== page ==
Today I made a chocolate cake...a REAL chocolate cake. The kind that uses buttermilk and shortening. The kind that requires icing to be slowly boiled in an iron skillet. The kind that takes time to make and even more time to make well.
It's the second time I've made a cake like this since my mom died.
It's the recipe that she used, that her mom used, and her mom used before her. And I'm thankful for all of this.
I'm thankful for the memories of these irreplacable women and how each of them impacted who I am.
I stood, stirring chocolate, waiting for it to "feel right" before I iced the layers and recalled memories of other kitchens and other hands holding wooden spoons and stirring sweetness in a cast iron skillet.
I thought of the small wrinkled hands of my great-grandmother, standing over the stove in the tiny kitchen of her trailer. As a little girl playing in the wheelchair on her front screened porch I could hear her say, "I just don't know if it'll even be fittin' to eat. This chocolate just don't wanna do right." But it was always delicious.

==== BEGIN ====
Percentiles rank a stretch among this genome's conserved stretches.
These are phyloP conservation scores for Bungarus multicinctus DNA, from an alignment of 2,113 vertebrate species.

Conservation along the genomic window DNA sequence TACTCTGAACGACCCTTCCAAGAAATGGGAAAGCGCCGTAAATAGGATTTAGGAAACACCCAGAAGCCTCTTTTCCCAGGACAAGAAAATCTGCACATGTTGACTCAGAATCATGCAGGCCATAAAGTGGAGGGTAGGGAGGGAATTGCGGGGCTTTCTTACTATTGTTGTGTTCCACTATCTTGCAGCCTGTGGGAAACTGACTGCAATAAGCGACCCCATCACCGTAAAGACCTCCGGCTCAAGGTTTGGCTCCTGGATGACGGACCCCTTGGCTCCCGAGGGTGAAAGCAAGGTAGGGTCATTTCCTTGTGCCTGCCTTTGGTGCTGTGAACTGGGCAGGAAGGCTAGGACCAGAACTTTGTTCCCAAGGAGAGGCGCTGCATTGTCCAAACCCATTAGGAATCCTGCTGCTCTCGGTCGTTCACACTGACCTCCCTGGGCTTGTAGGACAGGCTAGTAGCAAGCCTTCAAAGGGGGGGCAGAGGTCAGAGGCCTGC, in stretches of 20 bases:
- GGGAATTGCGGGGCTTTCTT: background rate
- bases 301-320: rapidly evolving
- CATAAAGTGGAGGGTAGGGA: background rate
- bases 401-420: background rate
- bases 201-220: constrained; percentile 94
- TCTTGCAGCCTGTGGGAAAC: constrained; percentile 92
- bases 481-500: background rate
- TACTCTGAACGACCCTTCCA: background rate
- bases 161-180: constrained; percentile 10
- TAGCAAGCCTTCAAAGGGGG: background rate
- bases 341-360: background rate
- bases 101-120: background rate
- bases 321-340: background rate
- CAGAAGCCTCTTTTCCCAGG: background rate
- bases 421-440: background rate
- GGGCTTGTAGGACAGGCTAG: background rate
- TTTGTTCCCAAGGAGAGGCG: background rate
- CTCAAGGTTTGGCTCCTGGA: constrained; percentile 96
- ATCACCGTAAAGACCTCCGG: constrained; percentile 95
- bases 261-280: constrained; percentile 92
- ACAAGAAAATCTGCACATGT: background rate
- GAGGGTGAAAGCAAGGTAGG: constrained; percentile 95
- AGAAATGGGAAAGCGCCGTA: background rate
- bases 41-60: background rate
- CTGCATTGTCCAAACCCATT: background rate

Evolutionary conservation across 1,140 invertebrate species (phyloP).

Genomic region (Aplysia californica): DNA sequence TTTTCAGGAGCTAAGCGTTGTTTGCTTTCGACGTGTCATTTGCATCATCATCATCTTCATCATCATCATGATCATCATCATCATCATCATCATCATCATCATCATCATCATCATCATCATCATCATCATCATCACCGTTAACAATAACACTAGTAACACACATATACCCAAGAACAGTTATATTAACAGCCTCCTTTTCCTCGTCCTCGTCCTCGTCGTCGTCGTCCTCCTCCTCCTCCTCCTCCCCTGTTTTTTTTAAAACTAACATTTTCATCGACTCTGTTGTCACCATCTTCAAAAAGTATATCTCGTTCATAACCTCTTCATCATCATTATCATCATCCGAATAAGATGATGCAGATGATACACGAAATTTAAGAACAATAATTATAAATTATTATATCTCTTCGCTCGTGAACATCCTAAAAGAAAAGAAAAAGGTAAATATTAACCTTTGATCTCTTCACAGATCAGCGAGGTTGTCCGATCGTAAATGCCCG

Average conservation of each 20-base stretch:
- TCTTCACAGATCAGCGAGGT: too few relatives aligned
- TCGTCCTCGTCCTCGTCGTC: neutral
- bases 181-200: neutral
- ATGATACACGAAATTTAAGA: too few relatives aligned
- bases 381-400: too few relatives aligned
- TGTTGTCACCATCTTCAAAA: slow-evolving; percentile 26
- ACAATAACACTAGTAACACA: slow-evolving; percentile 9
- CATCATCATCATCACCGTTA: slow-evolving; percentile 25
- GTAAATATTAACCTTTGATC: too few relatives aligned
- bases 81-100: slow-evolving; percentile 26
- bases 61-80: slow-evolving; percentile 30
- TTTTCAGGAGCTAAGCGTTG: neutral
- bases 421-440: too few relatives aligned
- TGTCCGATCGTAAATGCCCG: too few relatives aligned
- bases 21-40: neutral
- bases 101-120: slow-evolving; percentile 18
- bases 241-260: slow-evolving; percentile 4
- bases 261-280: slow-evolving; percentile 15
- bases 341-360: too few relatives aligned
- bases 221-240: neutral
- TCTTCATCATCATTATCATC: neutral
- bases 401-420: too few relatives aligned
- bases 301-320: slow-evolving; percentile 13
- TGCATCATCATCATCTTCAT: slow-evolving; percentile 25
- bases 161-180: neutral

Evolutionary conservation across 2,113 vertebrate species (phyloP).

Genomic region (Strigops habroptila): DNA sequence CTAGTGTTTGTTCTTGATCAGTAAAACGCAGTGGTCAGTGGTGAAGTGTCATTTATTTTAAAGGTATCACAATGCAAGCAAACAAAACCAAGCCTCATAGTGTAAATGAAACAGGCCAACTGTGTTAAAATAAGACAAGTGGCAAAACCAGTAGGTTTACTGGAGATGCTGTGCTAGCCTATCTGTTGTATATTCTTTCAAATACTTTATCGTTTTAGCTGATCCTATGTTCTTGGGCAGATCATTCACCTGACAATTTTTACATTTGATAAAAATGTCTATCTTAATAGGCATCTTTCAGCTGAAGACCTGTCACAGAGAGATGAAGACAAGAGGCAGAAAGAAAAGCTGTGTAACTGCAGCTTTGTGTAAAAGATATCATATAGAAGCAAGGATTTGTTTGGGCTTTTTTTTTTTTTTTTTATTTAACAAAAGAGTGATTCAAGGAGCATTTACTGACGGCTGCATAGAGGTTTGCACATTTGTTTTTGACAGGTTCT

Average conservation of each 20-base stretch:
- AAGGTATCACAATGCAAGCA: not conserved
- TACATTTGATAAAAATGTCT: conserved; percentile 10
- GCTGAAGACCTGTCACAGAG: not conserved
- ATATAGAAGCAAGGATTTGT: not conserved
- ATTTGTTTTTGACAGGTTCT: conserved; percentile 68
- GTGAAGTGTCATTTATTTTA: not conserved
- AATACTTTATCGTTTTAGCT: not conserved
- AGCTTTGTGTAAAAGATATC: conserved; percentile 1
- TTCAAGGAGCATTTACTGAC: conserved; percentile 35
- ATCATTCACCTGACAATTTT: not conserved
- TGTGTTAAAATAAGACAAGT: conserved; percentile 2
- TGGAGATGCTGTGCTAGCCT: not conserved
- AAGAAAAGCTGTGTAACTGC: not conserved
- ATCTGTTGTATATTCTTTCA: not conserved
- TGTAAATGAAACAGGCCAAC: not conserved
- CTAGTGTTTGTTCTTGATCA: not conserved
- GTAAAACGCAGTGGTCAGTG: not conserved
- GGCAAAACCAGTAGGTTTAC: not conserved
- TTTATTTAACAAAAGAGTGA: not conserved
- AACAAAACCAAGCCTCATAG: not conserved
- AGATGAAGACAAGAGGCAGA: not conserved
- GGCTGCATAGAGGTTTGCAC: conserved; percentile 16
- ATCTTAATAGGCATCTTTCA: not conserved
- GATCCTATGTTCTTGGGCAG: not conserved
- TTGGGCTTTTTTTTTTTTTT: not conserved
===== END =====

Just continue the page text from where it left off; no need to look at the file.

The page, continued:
I thought of my Memaw, muttering the same phrase, and adding, "We might just need to play with the chocolate a little bit," as she'd pull the skillet off the eye of the stove and sit down at the kitchen table to stir & whisk.
I thought of my Papa telling the story of one day when the cake, "just fell to pieces & she just cried, but we all pulled up to the table and ate the crumbs. It didn't look that good, but it mighta been the best tasting chocolate cake Ruthie ever made."
I thought of how I called her from Birmingham, and she talked me through the process of making my first chocolate cake solo, for Eric's birthday the first year we were married. How we'd talk a little, I'd hang up, then call back a few minutes later for some reassurance.
I thought of my mom, making this cake for others, to show appreciation or as part of a celebration. I thought of how she said, "The ones I make in Mama's kitchen always turn out better. I think it's my oven." How she loved to give for the enjoyment of others.
So this morning, as my four children played and my dad sat on the couch playing solitaire, I made a cake. I made the cake for a friend of my dad's from work. And when he gave it to her, we were talking on the phone, and she said, "Oh, thank you, thank you, thank you! I might just eat myself silly with this!"
And I smiled, because I'm the one grateful. I should be saying three "thank yous" to my mom and her mom and her mom. I have this sweet history and heritage from them, and I get to share it with others.